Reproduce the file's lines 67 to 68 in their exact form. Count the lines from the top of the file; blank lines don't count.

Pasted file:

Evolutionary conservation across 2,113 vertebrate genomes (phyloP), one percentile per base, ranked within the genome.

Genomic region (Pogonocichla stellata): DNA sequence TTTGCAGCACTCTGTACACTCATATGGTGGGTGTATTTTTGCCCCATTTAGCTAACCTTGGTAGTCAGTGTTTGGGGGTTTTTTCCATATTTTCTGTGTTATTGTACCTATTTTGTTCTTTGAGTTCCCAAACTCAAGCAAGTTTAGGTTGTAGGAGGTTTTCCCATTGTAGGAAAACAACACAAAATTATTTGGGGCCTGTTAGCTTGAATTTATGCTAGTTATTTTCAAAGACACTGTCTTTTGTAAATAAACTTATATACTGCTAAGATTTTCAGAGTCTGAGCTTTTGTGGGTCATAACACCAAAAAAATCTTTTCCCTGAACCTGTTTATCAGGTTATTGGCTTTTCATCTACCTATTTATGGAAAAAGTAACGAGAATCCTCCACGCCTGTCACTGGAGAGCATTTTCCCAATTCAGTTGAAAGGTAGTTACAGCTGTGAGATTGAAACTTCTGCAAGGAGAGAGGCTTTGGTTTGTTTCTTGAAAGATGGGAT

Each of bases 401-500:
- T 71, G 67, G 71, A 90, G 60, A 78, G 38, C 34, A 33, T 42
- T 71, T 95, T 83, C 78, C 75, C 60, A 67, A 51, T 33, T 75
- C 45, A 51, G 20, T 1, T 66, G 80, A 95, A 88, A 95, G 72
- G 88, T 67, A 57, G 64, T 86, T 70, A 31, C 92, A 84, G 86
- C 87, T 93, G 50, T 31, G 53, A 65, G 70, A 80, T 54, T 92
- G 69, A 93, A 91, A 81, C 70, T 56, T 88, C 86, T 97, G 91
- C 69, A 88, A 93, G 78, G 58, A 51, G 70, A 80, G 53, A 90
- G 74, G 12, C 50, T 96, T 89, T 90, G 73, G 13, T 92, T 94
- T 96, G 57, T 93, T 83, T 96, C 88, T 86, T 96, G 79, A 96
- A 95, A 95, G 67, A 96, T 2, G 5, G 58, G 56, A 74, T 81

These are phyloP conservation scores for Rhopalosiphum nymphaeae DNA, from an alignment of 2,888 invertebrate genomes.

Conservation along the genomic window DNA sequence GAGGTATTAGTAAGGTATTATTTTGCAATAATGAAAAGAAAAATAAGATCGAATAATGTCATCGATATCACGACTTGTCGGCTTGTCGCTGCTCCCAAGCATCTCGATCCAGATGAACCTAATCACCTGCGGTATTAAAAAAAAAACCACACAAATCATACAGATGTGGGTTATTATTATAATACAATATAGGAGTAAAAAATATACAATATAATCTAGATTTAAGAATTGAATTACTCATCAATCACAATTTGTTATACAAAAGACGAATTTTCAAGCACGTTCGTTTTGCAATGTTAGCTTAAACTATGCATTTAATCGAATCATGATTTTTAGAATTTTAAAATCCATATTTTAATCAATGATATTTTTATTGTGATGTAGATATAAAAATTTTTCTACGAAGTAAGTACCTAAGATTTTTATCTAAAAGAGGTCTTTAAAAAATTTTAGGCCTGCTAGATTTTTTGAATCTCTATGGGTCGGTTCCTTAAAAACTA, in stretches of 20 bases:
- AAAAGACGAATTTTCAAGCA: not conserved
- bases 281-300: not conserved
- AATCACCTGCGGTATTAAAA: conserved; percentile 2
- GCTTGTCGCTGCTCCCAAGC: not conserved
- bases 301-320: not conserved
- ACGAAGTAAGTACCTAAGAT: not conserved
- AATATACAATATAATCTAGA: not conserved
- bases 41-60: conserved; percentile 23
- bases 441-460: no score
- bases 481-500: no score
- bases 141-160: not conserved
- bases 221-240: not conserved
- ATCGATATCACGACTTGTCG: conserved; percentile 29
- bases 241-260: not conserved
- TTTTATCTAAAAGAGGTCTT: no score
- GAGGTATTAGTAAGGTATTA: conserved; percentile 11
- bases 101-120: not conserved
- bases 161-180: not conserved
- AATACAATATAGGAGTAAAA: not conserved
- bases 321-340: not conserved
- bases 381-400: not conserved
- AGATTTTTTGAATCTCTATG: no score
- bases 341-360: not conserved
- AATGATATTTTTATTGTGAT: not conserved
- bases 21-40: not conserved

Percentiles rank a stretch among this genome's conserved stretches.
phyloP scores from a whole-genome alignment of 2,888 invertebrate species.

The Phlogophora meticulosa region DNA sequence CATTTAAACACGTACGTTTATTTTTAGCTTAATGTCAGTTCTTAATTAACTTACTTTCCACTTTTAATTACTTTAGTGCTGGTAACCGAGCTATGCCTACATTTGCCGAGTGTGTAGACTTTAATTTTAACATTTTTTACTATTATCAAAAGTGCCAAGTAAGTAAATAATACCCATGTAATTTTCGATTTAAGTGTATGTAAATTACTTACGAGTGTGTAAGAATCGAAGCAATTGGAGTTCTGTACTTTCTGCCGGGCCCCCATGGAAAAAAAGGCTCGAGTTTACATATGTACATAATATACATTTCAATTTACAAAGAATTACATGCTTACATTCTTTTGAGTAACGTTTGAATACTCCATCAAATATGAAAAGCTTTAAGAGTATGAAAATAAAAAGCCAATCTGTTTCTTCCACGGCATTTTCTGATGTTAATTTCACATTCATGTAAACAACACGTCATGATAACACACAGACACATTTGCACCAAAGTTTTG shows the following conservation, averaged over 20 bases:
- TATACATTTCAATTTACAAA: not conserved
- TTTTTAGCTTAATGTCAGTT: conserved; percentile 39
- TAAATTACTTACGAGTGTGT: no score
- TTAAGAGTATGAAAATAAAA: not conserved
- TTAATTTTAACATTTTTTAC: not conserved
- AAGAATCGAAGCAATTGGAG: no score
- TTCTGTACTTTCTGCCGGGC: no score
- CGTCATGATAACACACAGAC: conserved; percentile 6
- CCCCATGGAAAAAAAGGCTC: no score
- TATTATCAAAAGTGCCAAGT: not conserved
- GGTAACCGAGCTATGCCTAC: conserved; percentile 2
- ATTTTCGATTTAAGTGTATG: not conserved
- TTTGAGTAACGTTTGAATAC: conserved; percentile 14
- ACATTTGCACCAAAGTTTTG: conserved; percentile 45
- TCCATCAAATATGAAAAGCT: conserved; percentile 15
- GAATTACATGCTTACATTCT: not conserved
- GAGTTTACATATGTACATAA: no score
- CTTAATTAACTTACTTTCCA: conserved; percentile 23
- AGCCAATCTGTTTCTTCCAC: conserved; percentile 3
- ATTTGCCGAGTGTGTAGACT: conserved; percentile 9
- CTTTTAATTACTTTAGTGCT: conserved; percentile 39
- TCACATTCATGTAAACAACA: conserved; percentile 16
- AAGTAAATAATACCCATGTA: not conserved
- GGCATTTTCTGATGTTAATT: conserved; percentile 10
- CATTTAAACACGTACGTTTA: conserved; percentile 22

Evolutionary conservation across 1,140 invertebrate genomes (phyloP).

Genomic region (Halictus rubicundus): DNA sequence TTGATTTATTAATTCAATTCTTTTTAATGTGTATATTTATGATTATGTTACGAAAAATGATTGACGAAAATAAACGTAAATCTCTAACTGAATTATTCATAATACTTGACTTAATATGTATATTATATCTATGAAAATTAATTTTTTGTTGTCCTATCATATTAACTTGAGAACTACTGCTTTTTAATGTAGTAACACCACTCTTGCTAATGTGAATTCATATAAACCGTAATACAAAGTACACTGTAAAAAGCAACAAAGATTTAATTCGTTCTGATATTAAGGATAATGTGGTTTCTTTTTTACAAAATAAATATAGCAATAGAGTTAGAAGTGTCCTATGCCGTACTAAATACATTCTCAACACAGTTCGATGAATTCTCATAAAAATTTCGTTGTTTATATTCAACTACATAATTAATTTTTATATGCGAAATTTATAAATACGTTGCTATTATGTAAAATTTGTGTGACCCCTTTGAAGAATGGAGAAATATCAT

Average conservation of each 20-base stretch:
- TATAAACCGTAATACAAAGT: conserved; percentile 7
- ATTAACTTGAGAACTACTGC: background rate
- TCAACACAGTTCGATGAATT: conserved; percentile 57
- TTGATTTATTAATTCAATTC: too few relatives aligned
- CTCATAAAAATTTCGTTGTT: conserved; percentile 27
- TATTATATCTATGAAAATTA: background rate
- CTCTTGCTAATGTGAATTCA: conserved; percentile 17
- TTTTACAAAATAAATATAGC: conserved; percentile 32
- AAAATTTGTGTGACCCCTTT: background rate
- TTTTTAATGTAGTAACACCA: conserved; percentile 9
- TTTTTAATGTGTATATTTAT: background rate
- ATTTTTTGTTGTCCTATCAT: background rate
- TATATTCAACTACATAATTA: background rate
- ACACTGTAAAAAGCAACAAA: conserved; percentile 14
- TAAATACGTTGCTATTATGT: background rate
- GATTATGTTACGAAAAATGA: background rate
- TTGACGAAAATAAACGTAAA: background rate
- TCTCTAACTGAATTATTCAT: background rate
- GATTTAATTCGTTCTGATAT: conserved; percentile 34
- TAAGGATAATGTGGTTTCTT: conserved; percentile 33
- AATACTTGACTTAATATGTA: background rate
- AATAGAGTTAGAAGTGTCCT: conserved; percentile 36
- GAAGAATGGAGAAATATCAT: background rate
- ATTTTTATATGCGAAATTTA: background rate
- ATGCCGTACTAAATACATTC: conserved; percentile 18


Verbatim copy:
- GGCATTTTCTGATGTTAATT: conserved; percentile 10
- CATTTAAACACGTACGTTTA: conserved; percentile 22